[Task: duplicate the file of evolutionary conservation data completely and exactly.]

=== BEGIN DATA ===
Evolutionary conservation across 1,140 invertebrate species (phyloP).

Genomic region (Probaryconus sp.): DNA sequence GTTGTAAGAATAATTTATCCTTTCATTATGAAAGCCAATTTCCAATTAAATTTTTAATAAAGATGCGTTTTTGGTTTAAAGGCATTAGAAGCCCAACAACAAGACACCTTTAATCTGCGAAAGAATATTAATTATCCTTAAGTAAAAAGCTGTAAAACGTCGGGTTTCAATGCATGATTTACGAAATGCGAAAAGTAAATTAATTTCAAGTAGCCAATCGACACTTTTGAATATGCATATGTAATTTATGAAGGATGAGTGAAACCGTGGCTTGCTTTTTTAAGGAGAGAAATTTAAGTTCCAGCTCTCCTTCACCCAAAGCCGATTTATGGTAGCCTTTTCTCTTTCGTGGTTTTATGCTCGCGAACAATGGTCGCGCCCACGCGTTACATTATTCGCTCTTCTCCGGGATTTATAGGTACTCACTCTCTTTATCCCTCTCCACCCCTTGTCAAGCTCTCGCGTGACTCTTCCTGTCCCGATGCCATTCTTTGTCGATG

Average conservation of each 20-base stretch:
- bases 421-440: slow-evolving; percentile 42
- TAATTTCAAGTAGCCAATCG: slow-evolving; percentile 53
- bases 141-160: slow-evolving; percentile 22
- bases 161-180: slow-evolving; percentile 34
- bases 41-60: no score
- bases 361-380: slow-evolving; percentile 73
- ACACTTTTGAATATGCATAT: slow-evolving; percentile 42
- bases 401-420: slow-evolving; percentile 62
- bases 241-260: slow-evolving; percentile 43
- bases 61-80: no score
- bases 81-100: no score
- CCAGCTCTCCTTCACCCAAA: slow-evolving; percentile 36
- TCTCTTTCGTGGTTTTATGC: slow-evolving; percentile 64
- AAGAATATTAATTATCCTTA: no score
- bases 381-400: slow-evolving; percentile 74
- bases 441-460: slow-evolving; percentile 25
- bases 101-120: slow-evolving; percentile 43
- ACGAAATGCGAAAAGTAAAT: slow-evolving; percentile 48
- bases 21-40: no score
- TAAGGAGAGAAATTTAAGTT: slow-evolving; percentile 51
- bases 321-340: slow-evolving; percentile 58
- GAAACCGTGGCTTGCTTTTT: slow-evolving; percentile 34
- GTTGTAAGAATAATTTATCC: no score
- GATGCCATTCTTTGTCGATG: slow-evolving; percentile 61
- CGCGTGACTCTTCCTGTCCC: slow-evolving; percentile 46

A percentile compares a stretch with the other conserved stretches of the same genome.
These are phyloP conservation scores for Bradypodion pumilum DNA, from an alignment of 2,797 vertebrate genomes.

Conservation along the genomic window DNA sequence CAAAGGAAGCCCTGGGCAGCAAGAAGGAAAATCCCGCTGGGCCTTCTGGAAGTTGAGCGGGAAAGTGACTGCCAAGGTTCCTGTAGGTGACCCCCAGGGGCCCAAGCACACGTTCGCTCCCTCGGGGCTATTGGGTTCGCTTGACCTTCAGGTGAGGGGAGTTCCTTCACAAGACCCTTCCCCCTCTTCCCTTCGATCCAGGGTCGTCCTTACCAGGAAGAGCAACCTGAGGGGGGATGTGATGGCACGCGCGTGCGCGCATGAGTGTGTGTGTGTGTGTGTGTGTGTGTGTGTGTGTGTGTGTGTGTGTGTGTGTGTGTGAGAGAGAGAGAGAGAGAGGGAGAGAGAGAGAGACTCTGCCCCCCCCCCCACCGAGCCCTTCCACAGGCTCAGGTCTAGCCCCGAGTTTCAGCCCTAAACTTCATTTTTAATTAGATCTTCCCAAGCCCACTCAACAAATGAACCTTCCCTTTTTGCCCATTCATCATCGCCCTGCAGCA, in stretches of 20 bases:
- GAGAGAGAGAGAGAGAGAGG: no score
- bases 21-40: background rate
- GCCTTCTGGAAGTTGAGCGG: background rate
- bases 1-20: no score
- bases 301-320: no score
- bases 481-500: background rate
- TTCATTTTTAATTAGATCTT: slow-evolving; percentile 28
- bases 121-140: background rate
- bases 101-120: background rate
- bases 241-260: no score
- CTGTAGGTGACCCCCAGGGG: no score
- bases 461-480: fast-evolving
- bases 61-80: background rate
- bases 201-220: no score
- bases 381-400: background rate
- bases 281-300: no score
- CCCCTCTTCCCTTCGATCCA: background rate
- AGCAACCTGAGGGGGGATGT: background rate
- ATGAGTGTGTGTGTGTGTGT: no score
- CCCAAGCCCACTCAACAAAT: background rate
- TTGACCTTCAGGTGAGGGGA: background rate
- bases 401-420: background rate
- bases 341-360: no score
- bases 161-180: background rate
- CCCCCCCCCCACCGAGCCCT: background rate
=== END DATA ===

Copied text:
Evolutionary conservation across 1,140 invertebrate species (phyloP).

Genomic region (Probaryconus sp.): DNA sequence GTTGTAAGAATAATTTATCCTTTCATTATGAAAGCCAATTTCCAATTAAATTTTTAATAAAGATGCGTTTTTGGTTTAAAGGCATTAGAAGCCCAACAACAAGACACCTTTAATCTGCGAAAGAATATTAATTATCCTTAAGTAAAAAGCTGTAAAACGTCGGGTTTCAATGCATGATTTACGAAATGCGAAAAGTAAATTAATTTCAAGTAGCCAATCGACACTTTTGAATATGCATATGTAATTTATGAAGGATGAGTGAAACCGTGGCTTGCTTTTTTAAGGAGAGAAATTTAAGTTCCAGCTCTCCTTCACCCAAAGCCGATTTATGGTAGCCTTTTCTCTTTCGTGGTTTTATGCTCGCGAACAATGGTCGCGCCCACGCGTTACATTATTCGCTCTTCTCCGGGATTTATAGGTACTCACTCTCTTTATCCCTCTCCACCCCTTGTCAAGCTCTCGCGTGACTCTTCCTGTCCCGATGCCATTCTTTGTCGATG

Average conservation of each 20-base stretch:
- bases 421-440: slow-evolving; percentile 42
- TAATTTCAAGTAGCCAATCG: slow-evolving; percentile 53
- bases 141-160: slow-evolving; percentile 22
- bases 161-180: slow-evolving; percentile 34
- bases 41-60: no score
- bases 361-380: slow-evolving; percentile 73
- ACACTTTTGAATATGCATAT: slow-evolving; percentile 42
- bases 401-420: slow-evolving; percentile 62
- bases 241-260: slow-evolving; percentile 43
- bases 61-80: no score
- bases 81-100: no score
- CCAGCTCTCCTTCACCCAAA: slow-evolving; percentile 36
- TCTCTTTCGTGGTTTTATGC: slow-evolving; percentile 64
- AAGAATATTAATTATCCTTA: no score
- bases 381-400: slow-evolving; percentile 74
- bases 441-460: slow-evolving; percentile 25
- bases 101-120: slow-evolving; percentile 43
- ACGAAATGCGAAAAGTAAAT: slow-evolving; percentile 48
- bases 21-40: no score
- TAAGGAGAGAAATTTAAGTT: slow-evolving; percentile 51
- bases 321-340: slow-evolving; percentile 58
- GAAACCGTGGCTTGCTTTTT: slow-evolving; percentile 34
- GTTGTAAGAATAATTTATCC: no score
- GATGCCATTCTTTGTCGATG: slow-evolving; percentile 61
- CGCGTGACTCTTCCTGTCCC: slow-evolving; percentile 46

A percentile compares a stretch with the other conserved stretches of the same genome.
These are phyloP conservation scores for Bradypodion pumilum DNA, from an alignment of 2,797 vertebrate genomes.

Conservation along the genomic window DNA sequence CAAAGGAAGCCCTGGGCAGCAAGAAGGAAAATCCCGCTGGGCCTTCTGGAAGTTGAGCGGGAAAGTGACTGCCAAGGTTCCTGTAGGTGACCCCCAGGGGCCCAAGCACACGTTCGCTCCCTCGGGGCTATTGGGTTCGCTTGACCTTCAGGTGAGGGGAGTTCCTTCACAAGACCCTTCCCCCTCTTCCCTTCGATCCAGGGTCGTCCTTACCAGGAAGAGCAACCTGAGGGGGGATGTGATGGCACGCGCGTGCGCGCATGAGTGTGTGTGTGTGTGTGTGTGTGTGTGTGTGTGTGTGTGTGTGTGTGTGTGTGTGTGAGAGAGAGAGAGAGAGAGGGAGAGAGAGAGAGACTCTGCCCCCCCCCCCACCGAGCCCTTCCACAGGCTCAGGTCTAGCCCCGAGTTTCAGCCCTAAACTTCATTTTTAATTAGATCTTCCCAAGCCCACTCAACAAATGAACCTTCCCTTTTTGCCCATTCATCATCGCCCTGCAGCA, in stretches of 20 bases:
- GAGAGAGAGAGAGAGAGAGG: no score
- bases 21-40: background rate
- GCCTTCTGGAAGTTGAGCGG: background rate
- bases 1-20: no score
- bases 301-320: no score
- bases 481-500: background rate
- TTCATTTTTAATTAGATCTT: slow-evolving; percentile 28
- bases 121-140: background rate
- bases 101-120: background rate
- bases 241-260: no score
- CTGTAGGTGACCCCCAGGGG: no score
- bases 461-480: fast-evolving
- bases 61-80: background rate
- bases 201-220: no score
- bases 381-400: background rate
- bases 281-300: no score
- CCCCTCTTCCCTTCGATCCA: background rate
- AGCAACCTGAGGGGGGATGT: background rate
- ATGAGTGTGTGTGTGTGTGT: no score
- CCCAAGCCCACTCAACAAAT: background rate
- TTGACCTTCAGGTGAGGGGA: background rate
- bases 401-420: background rate
- bases 341-360: no score
- bases 161-180: background rate
- CCCCCCCCCCACCGAGCCCT: background rate